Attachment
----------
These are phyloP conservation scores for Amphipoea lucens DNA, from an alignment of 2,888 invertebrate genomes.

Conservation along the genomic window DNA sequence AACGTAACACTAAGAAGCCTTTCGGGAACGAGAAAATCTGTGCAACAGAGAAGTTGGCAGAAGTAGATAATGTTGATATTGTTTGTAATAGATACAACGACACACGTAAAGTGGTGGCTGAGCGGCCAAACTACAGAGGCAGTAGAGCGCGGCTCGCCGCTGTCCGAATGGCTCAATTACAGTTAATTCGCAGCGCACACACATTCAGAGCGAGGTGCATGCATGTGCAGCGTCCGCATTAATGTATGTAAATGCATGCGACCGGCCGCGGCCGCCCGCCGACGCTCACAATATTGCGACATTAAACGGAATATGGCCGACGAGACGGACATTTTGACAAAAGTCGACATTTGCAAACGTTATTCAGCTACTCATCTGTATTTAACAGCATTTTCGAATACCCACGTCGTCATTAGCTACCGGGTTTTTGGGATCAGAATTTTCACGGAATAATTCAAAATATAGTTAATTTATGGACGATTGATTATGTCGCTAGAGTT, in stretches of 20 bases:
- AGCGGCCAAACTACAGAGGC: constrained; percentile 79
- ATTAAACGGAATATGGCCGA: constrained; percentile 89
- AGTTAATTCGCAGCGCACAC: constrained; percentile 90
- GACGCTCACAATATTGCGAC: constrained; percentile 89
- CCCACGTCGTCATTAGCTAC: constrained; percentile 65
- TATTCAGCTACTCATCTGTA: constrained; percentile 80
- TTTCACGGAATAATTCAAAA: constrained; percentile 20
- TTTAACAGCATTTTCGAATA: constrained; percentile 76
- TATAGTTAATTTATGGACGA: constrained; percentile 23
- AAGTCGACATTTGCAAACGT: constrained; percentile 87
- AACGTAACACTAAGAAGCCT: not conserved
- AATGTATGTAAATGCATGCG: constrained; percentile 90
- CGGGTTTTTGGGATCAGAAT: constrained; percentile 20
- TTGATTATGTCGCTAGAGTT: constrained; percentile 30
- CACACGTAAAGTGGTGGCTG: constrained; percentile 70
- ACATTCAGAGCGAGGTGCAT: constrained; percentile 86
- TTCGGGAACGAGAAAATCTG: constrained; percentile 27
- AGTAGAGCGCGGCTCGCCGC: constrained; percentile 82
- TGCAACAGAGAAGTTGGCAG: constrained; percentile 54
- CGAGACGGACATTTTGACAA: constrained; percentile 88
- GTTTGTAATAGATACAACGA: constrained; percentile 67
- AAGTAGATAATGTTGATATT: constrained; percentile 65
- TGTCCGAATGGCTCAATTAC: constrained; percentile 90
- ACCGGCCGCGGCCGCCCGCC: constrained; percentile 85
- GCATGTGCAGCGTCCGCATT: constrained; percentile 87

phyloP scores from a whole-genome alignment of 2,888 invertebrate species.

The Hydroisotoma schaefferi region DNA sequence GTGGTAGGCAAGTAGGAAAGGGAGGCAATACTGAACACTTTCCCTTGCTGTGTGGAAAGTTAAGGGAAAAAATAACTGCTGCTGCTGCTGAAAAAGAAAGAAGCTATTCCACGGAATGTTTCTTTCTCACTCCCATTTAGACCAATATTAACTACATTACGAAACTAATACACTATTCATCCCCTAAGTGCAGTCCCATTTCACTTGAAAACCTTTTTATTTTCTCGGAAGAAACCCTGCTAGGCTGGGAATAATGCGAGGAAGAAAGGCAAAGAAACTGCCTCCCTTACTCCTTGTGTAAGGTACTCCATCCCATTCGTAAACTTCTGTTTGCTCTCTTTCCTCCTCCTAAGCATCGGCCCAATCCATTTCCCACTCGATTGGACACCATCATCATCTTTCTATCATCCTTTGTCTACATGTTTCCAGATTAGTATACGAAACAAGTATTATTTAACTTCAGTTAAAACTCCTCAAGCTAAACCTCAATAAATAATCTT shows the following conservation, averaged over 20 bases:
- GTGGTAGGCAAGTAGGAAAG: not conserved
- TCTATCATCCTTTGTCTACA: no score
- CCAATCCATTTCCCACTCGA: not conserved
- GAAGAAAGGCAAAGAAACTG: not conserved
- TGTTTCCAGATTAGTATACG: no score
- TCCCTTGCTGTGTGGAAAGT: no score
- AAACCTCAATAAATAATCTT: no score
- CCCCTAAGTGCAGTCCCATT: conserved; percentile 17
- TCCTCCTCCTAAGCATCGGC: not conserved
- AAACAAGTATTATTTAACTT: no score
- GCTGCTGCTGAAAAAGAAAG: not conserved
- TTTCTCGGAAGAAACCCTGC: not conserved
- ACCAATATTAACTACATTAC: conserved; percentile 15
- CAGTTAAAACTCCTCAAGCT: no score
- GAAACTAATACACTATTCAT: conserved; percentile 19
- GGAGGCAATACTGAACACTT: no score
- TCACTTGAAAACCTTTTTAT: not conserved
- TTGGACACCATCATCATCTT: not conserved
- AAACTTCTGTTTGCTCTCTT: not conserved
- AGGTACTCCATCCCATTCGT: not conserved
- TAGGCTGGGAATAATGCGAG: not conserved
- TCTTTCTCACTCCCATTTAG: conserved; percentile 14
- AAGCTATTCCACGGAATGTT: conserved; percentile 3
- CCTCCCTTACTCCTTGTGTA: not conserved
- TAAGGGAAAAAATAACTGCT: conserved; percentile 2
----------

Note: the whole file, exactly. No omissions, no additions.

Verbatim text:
These are phyloP conservation scores for Amphipoea lucens DNA, from an alignment of 2,888 invertebrate genomes.

Conservation along the genomic window DNA sequence AACGTAACACTAAGAAGCCTTTCGGGAACGAGAAAATCTGTGCAACAGAGAAGTTGGCAGAAGTAGATAATGTTGATATTGTTTGTAATAGATACAACGACACACGTAAAGTGGTGGCTGAGCGGCCAAACTACAGAGGCAGTAGAGCGCGGCTCGCCGCTGTCCGAATGGCTCAATTACAGTTAATTCGCAGCGCACACACATTCAGAGCGAGGTGCATGCATGTGCAGCGTCCGCATTAATGTATGTAAATGCATGCGACCGGCCGCGGCCGCCCGCCGACGCTCACAATATTGCGACATTAAACGGAATATGGCCGACGAGACGGACATTTTGACAAAAGTCGACATTTGCAAACGTTATTCAGCTACTCATCTGTATTTAACAGCATTTTCGAATACCCACGTCGTCATTAGCTACCGGGTTTTTGGGATCAGAATTTTCACGGAATAATTCAAAATATAGTTAATTTATGGACGATTGATTATGTCGCTAGAGTT, in stretches of 20 bases:
- AGCGGCCAAACTACAGAGGC: constrained; percentile 79
- ATTAAACGGAATATGGCCGA: constrained; percentile 89
- AGTTAATTCGCAGCGCACAC: constrained; percentile 90
- GACGCTCACAATATTGCGAC: constrained; percentile 89
- CCCACGTCGTCATTAGCTAC: constrained; percentile 65
- TATTCAGCTACTCATCTGTA: constrained; percentile 80
- TTTCACGGAATAATTCAAAA: constrained; percentile 20
- TTTAACAGCATTTTCGAATA: constrained; percentile 76
- TATAGTTAATTTATGGACGA: constrained; percentile 23
- AAGTCGACATTTGCAAACGT: constrained; percentile 87
- AACGTAACACTAAGAAGCCT: not conserved
- AATGTATGTAAATGCATGCG: constrained; percentile 90
- CGGGTTTTTGGGATCAGAAT: constrained; percentile 20
- TTGATTATGTCGCTAGAGTT: constrained; percentile 30
- CACACGTAAAGTGGTGGCTG: constrained; percentile 70
- ACATTCAGAGCGAGGTGCAT: constrained; percentile 86
- TTCGGGAACGAGAAAATCTG: constrained; percentile 27
- AGTAGAGCGCGGCTCGCCGC: constrained; percentile 82
- TGCAACAGAGAAGTTGGCAG: constrained; percentile 54
- CGAGACGGACATTTTGACAA: constrained; percentile 88
- GTTTGTAATAGATACAACGA: constrained; percentile 67
- AAGTAGATAATGTTGATATT: constrained; percentile 65
- TGTCCGAATGGCTCAATTAC: constrained; percentile 90
- ACCGGCCGCGGCCGCCCGCC: constrained; percentile 85
- GCATGTGCAGCGTCCGCATT: constrained; percentile 87

phyloP scores from a whole-genome alignment of 2,888 invertebrate species.

The Hydroisotoma schaefferi region DNA sequence GTGGTAGGCAAGTAGGAAAGGGAGGCAATACTGAACACTTTCCCTTGCTGTGTGGAAAGTTAAGGGAAAAAATAACTGCTGCTGCTGCTGAAAAAGAAAGAAGCTATTCCACGGAATGTTTCTTTCTCACTCCCATTTAGACCAATATTAACTACATTACGAAACTAATACACTATTCATCCCCTAAGTGCAGTCCCATTTCACTTGAAAACCTTTTTATTTTCTCGGAAGAAACCCTGCTAGGCTGGGAATAATGCGAGGAAGAAAGGCAAAGAAACTGCCTCCCTTACTCCTTGTGTAAGGTACTCCATCCCATTCGTAAACTTCTGTTTGCTCTCTTTCCTCCTCCTAAGCATCGGCCCAATCCATTTCCCACTCGATTGGACACCATCATCATCTTTCTATCATCCTTTGTCTACATGTTTCCAGATTAGTATACGAAACAAGTATTATTTAACTTCAGTTAAAACTCCTCAAGCTAAACCTCAATAAATAATCTT shows the following conservation, averaged over 20 bases:
- GTGGTAGGCAAGTAGGAAAG: not conserved
- TCTATCATCCTTTGTCTACA: no score
- CCAATCCATTTCCCACTCGA: not conserved
- GAAGAAAGGCAAAGAAACTG: not conserved
- TGTTTCCAGATTAGTATACG: no score
- TCCCTTGCTGTGTGGAAAGT: no score
- AAACCTCAATAAATAATCTT: no score
- CCCCTAAGTGCAGTCCCATT: conserved; percentile 17
- TCCTCCTCCTAAGCATCGGC: not conserved
- AAACAAGTATTATTTAACTT: no score
- GCTGCTGCTGAAAAAGAAAG: not conserved
- TTTCTCGGAAGAAACCCTGC: not conserved
- ACCAATATTAACTACATTAC: conserved; percentile 15
- CAGTTAAAACTCCTCAAGCT: no score
- GAAACTAATACACTATTCAT: conserved; percentile 19
- GGAGGCAATACTGAACACTT: no score
- TCACTTGAAAACCTTTTTAT: not conserved
- TTGGACACCATCATCATCTT: not conserved
- AAACTTCTGTTTGCTCTCTT: not conserved
- AGGTACTCCATCCCATTCGT: not conserved
- TAGGCTGGGAATAATGCGAG: not conserved
- TCTTTCTCACTCCCATTTAG: conserved; percentile 14
- AAGCTATTCCACGGAATGTT: conserved; percentile 3
- CCTCCCTTACTCCTTGTGTA: not conserved
- TAAGGGAAAAAATAACTGCT: conserved; percentile 2